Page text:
All of these oscillators are scaled to produce an output in the milliwatt regime [Yb: 10 mW, Er: 3 mW, Tm/Ho: 4.6 mW with respective pump powers of approximately 215 mW (974 nm), 280 mW (974 nm), and 1.7 W (790 nm, double-clad pumped)]. Single-pulse operation is typically obtained in a pump range of ±15% around a center value, and for pump power above the single-pulse regime, either cw-breakthrough or double-pulse operation is observed. For the Yb laser with repetition rate of 100 MHz, the peak intensity is high enough that an autocorrelation signal can be obtained without prior amplification (see Fig. 5). The signal is coupled out by a free-space component and compressed in 16 cm of SF6 glass. The measured autocorrelation width of 137 fs points to a pulse width of 98 fs (FWHM) assuming a Gaussian pulse shape. The deviation from the Fourier limit is explained by a slight third-order dispersion which also causes the small side peaks in the autocorrelation.

Fig. 5
figure 5

Normalized autocorrelation trace of a femtosecond pulse from a 100 MHz Yb laser with reflective Sagnac loop. Thin, blue interferometric autocorrelation trace; thick, red intensity autocorrelation trace. The output from the laser has been compressed by 16 cm of SF6 glass before analysis. Assuming a Gaussian pulse shape, the width of the intensity autocorrelation trace of 137 fs corresponds to a pulse duration of 98 fs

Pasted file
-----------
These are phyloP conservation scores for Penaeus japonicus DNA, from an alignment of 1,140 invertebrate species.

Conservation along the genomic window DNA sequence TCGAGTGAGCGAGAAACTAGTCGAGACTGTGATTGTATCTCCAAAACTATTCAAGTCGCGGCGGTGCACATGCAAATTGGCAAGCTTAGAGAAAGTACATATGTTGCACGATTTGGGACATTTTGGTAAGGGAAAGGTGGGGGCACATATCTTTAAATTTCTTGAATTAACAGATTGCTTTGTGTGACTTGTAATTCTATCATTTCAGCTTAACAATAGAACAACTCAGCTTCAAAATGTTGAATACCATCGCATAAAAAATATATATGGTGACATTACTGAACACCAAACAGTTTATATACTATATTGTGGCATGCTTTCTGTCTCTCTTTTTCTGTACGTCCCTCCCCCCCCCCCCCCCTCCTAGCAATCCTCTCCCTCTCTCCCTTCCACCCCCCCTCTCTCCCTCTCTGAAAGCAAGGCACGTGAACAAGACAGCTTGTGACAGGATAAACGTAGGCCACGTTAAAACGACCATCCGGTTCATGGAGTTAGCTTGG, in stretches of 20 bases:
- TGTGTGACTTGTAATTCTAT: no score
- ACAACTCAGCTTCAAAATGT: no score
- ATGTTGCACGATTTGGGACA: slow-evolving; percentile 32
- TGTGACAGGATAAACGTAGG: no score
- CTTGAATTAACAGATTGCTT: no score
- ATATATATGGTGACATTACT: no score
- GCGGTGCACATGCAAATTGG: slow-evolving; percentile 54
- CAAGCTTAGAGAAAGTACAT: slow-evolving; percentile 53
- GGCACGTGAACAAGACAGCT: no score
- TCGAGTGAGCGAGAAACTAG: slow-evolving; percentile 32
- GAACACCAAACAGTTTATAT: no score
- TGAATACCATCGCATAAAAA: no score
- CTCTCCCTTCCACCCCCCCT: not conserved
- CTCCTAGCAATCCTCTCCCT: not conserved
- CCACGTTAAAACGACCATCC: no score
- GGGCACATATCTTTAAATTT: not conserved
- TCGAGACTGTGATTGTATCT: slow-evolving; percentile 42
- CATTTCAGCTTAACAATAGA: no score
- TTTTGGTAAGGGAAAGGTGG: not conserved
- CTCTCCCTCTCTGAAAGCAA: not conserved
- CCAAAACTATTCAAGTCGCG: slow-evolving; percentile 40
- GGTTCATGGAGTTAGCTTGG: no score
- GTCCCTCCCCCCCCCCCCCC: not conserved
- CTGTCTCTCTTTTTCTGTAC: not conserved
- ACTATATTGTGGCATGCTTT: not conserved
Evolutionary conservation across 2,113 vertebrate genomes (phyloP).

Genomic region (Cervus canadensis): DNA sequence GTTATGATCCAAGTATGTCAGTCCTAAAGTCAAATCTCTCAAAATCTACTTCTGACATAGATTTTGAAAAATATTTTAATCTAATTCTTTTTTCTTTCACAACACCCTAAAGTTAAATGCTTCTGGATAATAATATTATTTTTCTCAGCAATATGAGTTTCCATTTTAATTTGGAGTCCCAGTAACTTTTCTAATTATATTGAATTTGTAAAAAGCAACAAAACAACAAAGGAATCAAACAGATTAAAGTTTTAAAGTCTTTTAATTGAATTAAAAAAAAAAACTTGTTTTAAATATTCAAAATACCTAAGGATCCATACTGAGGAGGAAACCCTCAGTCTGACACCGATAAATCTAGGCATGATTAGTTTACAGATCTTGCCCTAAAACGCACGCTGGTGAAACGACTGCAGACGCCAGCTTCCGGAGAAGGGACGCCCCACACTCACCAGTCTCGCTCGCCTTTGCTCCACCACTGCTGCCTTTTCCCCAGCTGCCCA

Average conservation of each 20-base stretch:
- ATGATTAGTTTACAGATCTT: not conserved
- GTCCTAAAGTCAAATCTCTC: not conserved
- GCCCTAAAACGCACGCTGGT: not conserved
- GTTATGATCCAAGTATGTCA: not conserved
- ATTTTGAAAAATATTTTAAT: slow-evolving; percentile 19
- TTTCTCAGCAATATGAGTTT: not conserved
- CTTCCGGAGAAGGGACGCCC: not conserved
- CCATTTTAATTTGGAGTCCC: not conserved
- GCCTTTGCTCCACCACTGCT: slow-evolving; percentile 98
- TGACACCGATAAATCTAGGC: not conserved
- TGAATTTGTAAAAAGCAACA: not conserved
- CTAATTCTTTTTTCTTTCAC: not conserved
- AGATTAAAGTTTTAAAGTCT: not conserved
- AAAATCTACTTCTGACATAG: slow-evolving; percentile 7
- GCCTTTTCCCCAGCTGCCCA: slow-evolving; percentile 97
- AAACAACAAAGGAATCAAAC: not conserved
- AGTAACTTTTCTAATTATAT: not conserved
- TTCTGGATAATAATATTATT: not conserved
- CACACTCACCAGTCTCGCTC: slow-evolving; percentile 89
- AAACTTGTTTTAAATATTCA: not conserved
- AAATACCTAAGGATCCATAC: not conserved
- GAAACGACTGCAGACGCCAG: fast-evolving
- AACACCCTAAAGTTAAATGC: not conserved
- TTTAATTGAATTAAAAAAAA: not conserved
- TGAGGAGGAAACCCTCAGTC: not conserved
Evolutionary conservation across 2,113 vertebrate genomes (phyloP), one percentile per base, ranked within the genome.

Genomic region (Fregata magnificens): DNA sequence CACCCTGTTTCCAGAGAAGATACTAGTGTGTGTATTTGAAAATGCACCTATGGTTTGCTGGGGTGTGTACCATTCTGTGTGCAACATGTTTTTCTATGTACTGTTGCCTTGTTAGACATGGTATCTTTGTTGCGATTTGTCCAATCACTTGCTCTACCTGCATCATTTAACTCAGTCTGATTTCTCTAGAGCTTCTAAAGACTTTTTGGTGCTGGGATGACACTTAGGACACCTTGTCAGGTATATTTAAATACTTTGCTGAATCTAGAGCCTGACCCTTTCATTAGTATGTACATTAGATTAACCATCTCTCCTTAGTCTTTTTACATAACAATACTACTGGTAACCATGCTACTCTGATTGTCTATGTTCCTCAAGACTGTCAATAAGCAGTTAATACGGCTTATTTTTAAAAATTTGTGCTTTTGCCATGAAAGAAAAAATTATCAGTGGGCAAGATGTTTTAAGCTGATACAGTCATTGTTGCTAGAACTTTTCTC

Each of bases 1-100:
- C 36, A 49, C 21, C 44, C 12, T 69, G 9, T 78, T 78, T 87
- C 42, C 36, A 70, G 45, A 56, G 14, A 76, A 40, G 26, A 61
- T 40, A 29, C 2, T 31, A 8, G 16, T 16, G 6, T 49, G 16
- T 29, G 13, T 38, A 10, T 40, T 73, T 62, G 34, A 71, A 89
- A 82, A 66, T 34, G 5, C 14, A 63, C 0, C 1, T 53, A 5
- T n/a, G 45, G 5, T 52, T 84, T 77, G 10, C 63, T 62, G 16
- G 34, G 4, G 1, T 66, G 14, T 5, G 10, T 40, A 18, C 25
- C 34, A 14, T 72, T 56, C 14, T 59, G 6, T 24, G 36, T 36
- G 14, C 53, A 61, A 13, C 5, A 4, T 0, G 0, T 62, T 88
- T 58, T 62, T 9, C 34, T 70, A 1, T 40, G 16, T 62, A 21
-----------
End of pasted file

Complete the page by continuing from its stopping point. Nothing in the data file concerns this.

4 Conclusion

All lasers have proven to work reliably over months, serving as stable sources for the generation of terahertz radiation, as seed oscillators for material processing, for dielectric laser acceleration of electrons [17] and for the generation of highly pure microwave radiation [18]. At Menlo, we are particularly proud that these oscillators have also become the back bone of our new frequency comb systems. The reflective loop configuration with polarization-maintaining fiber provides operation with very low intrinsic phase noise [15], surpassing the performance of fiber lasers mode-locked through NPR or semiconductor saturable absorbers [19]. Together with a novel electro-optic actuator for the carrier-envelope-offset frequency, the new frequency comb systems rival the performance of Ti: Sa-based systems [20], while the robustness of the PM fiber technology permits operation in rough environments and has even facilitated the first optical frequency comb in space [21].

We know it has always been a dream of Ted Hänsch that frequency comb technology becomes available in a simple and compact device. At Menlo, we have been inspired by his visions and his passion, and we hope that our efforts are helping to make his dream come true. Therefore, we dedicate this paper to Ted Hänsch in honor of his 75th birthday.